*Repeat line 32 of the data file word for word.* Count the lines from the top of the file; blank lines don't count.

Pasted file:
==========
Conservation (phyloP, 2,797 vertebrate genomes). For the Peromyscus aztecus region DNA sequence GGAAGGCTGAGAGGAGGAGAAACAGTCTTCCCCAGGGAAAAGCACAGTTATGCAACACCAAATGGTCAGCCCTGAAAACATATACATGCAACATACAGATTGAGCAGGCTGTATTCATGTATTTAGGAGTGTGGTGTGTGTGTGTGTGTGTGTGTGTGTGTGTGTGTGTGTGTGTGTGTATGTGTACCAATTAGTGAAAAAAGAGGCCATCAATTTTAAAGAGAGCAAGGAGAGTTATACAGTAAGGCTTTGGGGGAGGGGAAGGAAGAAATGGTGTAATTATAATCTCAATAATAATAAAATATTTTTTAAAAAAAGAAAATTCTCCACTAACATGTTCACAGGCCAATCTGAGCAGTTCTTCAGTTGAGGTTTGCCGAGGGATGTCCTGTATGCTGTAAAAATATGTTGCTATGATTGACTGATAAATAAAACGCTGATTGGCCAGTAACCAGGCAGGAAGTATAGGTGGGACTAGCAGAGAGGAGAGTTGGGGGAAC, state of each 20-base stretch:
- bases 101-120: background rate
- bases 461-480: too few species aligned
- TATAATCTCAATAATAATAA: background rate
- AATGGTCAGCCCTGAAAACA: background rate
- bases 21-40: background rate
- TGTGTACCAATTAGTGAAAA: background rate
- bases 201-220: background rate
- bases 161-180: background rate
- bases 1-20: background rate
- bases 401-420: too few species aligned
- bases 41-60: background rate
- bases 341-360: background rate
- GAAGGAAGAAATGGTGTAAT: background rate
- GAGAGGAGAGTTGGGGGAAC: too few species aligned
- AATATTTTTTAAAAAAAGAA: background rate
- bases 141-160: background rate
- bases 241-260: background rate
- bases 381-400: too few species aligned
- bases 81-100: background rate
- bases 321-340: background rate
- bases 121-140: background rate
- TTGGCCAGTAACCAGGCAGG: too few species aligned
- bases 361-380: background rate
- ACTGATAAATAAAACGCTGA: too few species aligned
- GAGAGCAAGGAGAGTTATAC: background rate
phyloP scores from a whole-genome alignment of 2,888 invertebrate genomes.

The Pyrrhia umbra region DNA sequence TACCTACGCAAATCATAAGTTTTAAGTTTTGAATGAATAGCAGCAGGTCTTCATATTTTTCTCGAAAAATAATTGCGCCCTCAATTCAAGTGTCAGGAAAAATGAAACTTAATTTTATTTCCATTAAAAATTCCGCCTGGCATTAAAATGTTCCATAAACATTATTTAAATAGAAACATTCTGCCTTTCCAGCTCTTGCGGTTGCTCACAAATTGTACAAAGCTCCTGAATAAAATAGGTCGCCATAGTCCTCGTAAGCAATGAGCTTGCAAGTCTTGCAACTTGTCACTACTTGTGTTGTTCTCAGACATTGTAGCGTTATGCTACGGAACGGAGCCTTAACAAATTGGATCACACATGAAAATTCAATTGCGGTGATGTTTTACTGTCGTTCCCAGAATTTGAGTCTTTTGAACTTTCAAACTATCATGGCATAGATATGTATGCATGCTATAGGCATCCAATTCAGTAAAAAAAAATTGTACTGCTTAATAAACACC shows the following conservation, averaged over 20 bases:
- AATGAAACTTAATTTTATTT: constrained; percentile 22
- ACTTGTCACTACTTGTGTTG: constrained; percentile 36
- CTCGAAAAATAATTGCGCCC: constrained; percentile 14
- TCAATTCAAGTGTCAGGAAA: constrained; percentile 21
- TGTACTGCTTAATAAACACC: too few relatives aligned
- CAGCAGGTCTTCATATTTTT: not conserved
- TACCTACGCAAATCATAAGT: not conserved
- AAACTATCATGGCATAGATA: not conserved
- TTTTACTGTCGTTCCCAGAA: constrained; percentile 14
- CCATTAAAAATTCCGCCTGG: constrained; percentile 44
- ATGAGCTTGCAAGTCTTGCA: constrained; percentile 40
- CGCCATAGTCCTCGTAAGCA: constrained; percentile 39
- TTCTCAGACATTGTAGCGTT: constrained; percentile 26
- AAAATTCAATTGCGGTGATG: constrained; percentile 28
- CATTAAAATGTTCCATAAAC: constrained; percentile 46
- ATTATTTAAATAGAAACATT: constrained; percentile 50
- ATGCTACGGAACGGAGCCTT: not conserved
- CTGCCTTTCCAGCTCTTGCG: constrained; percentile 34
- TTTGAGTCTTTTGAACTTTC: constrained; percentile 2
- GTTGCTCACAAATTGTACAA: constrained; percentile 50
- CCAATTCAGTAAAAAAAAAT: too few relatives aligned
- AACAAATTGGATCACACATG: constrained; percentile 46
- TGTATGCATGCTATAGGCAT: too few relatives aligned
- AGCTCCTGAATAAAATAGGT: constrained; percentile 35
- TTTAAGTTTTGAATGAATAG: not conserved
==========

- TCAATTCAAGTGTCAGGAAA: constrained; percentile 21